Profile Image

John D. Leon

Music Composer

Image of Kontakt

How to Auto-slice Drum Loops in Kontakt

With Kontakt, you can take a full drum loop sample and auto-slice it to detect the drum hits and automatically map them to keys. This is a great way of turning a loop into a playable drum kit. It also allows you to copy the MIDI to your host to replicate the full beat in perfect time as the original.

Disable key tracking

In the Source section, disable the Tracking so it does not adjust sample pitches based on the note played.

Add your loop sample

In the Mapping Editor for a new Kontakt instrument, drag and drop the drum loop.

Configure the slicer

In the Wave Editor, go to the Sync/Slice tab. Choose Use Beat Machine, unless you are using a tonal sample and not a drum loop, then Use Time Machine Pro.

On the right side, in the Grid area, you can Fix hard-coded intervals, or go to Auto and have it set regions automatically based on the transients it detects. You can adjust the sensitivity to get more or less regions.

Perform the slice and map

The next step is to perform the actual slice and map those slices to keys. You have a couple options: have Kontakt automatically do it, or do it manually with more control.

Map all slices automatically

In the Sync/Slice section, I like to leave Auto-Find Empty Keys for easy mapping. It will stop and warn if there are not enough consecutive keys available.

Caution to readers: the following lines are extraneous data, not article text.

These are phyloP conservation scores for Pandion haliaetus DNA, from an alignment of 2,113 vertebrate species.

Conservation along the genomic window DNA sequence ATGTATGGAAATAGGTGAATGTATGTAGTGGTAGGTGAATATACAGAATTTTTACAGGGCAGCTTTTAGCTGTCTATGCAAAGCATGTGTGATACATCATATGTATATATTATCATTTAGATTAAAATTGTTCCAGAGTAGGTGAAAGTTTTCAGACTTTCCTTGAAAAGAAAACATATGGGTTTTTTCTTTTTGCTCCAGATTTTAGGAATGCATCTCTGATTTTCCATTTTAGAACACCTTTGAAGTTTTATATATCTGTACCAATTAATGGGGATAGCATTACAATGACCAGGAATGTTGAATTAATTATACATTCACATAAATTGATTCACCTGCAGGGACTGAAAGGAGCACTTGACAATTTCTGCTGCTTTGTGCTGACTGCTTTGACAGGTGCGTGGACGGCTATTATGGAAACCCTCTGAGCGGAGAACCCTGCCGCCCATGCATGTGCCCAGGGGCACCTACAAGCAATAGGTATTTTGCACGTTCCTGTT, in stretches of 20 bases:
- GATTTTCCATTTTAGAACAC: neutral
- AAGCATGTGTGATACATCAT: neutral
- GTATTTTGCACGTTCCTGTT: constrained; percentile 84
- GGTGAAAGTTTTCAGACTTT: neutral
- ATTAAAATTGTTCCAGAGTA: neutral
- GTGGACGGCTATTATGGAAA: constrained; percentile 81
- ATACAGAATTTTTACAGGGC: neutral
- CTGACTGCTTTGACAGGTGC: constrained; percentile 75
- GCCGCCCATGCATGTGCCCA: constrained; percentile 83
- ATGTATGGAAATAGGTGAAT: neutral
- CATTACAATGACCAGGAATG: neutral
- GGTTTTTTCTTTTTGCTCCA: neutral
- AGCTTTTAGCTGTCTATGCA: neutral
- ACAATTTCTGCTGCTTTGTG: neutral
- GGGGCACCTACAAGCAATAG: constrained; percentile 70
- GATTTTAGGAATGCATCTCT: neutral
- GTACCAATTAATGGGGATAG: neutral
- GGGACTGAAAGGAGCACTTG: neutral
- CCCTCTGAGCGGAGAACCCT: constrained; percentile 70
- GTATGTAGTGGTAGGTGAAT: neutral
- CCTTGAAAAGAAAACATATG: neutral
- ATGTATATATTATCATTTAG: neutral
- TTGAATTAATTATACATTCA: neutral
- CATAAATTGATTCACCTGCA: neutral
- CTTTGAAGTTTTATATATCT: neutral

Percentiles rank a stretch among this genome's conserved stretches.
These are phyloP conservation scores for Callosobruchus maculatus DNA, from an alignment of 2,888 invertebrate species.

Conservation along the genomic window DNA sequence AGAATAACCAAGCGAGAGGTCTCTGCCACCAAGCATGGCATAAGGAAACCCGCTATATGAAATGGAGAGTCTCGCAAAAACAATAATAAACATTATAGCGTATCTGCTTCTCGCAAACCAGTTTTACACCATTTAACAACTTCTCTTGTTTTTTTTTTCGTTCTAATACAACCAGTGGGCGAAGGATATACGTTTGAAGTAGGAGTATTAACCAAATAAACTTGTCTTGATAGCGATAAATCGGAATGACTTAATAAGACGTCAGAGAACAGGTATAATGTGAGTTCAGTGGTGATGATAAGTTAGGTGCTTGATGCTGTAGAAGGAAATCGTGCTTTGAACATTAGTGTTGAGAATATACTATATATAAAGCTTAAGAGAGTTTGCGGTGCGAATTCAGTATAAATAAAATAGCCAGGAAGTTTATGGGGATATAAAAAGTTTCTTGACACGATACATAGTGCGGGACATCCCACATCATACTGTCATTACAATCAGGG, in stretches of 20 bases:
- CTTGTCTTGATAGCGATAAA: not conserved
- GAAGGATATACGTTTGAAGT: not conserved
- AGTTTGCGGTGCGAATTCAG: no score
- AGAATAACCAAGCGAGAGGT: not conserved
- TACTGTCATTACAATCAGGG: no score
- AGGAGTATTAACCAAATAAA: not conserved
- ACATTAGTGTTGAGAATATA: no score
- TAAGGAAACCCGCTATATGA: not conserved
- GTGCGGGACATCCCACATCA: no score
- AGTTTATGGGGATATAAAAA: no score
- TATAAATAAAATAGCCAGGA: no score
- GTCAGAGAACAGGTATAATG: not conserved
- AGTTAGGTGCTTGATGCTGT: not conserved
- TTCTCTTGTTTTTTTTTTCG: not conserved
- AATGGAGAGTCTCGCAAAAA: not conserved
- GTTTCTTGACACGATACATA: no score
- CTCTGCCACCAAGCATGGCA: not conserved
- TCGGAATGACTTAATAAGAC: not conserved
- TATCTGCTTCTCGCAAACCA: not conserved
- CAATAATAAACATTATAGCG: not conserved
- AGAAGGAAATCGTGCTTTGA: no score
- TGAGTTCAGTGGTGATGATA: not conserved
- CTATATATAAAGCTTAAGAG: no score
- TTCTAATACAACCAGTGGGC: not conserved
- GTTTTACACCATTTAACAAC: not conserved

Use the Drag MIDI to Host button. Dragging it somewhere will create the MIDI with the proper time to play the beat in perfect replica of the original. When you take this action, it performs the slice and updates the Mapping Editor to show the new slices individually. Note you can just click the Drag MIDI to Host button without dragging it anywhere, and it will still perform the slice.

Map only select slices

Select the slices you want to keep. You can select individually by holding the CMD/CTRL key or select ranges by holding SHIFT and clicking. Then drag and drop onto the Mapping Editor. Note that where you drag onto the Mapping Editor makes a big difference. At the top each slice will span multiple keys. At the bottom, it will map one key per sample. If you go even lower onto a key, it will map all the samples to that one key for different velocity levels.

References